Helping to balance out the U.S. balance of payments, though, was Boeing (NYSE: BA  ) , which inked contracts to export far more dollars' worth of military hardware than we're importing from Europe. In a trio of contract wins, Boeing won orders to "sustain" Apache attack helicopters operated by the Netherlands, to sell Apaches to the Saudi military, and in the largest of its contract wins, to "support" the Royal Saudi Land Force Aviation Command, which operates a fleet of -- you guessed it -- AH-64E Apache attack helicopters. In total, these three contracts should be worth upwards of $132 million to Boeing.

AH-64 Apache. Source: Wikimedia Commons.

$132 million? Chicken feed!
If that sounds like a lot of money -- it's not. At least not relative to the wins that Boeing archrival Lockheed Martin (NYSE: LMT  ) booked last week. On Monday, Lockheed scored a $295 million DoD contract to continue work on upgrading the Aegis air defense system to a configuration capable of shooting down ballistic missiles.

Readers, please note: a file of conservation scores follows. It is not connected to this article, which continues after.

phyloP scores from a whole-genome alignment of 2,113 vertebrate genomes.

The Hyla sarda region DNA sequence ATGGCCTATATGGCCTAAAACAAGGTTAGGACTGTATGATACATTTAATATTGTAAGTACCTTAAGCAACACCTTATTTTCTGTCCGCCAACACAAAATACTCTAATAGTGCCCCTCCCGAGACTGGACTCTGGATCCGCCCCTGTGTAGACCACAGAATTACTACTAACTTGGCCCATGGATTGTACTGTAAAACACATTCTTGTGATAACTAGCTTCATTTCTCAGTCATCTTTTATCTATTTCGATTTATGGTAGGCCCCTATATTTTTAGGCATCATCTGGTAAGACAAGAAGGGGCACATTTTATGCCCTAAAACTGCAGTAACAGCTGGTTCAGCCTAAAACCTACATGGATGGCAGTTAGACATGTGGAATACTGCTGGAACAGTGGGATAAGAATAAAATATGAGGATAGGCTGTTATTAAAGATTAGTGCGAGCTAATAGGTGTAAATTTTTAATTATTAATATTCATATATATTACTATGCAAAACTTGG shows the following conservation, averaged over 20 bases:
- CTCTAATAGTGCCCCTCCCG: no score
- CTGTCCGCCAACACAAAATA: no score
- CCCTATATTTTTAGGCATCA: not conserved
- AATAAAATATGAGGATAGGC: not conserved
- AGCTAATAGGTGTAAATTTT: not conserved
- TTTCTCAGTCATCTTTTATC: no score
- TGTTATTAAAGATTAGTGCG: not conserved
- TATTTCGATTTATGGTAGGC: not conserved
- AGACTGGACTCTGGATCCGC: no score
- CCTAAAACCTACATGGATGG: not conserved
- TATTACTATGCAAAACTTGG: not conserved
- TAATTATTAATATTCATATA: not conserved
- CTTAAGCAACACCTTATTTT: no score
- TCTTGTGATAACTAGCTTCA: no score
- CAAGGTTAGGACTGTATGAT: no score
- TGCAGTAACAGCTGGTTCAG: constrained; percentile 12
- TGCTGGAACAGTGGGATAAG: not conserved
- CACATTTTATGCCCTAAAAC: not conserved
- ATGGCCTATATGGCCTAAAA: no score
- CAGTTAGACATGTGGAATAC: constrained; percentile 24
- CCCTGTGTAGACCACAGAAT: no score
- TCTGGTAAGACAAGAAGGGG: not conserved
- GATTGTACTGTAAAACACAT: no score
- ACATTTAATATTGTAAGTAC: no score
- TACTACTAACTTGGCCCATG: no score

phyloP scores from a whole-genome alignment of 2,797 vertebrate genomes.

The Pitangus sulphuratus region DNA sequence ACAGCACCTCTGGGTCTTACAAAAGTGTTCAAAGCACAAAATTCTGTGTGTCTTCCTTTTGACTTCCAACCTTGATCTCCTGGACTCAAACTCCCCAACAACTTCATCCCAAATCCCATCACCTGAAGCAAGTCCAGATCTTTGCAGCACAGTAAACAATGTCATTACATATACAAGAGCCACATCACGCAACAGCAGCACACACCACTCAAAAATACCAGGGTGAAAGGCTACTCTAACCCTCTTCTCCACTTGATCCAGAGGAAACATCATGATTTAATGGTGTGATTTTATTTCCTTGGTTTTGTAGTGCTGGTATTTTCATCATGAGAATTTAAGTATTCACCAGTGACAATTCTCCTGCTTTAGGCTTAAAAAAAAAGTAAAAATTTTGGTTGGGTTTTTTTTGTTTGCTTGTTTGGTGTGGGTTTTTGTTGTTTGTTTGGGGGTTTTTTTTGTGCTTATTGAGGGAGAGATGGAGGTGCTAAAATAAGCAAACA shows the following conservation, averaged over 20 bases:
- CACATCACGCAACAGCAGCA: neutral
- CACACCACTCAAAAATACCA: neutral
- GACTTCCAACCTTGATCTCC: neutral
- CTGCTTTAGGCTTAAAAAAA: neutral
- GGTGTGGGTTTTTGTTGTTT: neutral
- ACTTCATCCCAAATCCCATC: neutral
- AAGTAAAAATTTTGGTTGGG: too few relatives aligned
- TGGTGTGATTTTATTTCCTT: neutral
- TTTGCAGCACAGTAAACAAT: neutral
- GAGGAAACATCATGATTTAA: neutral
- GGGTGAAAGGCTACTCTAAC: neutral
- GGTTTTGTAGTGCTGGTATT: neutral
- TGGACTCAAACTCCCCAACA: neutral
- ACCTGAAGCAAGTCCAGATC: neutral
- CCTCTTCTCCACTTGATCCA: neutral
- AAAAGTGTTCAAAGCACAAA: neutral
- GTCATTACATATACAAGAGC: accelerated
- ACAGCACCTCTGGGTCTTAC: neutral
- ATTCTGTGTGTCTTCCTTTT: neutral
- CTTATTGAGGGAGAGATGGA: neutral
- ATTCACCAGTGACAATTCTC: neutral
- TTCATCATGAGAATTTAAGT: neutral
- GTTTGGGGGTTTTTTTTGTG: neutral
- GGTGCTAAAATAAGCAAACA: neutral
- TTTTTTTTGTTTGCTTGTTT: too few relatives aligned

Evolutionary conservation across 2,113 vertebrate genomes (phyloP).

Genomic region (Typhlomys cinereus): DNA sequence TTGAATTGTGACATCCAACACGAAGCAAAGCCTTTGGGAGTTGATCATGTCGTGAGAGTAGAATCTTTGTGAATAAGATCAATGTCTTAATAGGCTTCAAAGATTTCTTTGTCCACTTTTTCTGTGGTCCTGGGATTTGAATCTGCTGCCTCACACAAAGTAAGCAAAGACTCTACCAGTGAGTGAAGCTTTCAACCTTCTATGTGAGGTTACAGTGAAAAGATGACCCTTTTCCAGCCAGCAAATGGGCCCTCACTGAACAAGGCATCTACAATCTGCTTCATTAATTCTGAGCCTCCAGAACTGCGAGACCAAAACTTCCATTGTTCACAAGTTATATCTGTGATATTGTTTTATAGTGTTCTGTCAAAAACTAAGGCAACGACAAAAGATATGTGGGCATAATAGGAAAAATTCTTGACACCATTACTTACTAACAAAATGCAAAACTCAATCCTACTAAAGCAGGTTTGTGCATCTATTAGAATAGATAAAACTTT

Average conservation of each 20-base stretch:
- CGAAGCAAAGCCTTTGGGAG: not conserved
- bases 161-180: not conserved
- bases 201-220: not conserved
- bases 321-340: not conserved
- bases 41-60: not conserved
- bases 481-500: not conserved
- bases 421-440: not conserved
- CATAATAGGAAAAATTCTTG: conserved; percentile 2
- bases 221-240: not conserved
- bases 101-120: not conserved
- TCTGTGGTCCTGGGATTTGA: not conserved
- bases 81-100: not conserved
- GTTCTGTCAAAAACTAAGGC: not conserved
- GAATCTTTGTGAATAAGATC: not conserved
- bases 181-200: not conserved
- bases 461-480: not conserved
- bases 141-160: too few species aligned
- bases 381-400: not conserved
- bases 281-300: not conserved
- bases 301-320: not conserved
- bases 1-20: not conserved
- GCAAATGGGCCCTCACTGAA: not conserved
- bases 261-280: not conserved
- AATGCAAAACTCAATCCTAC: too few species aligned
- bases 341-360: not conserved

One day later, Lockheed won four more contracts in quick succession, headlined by a big $308 million award to supply an unspecified number of "tactical missiles" to the government of Kuwait. DoD kept mum on the specific sort of missiles being sold to the Kuwaitis. But further digging reveals that the contract being modified to increase Kuwait's purchase was actually a sale of Patriot Advanced Capability-3, or PAC-3, anti-aircraft missiles that we originally reported on back in January. DoD confirms that the cumulative value of this contract now exceeds $1.06 billion in revenues for Lockheed.

Opportunities on the horizon
So far, we've talked mainly about defense contracting news that's already been reported on our site. But what about opportunities for investors that are not yet widely known?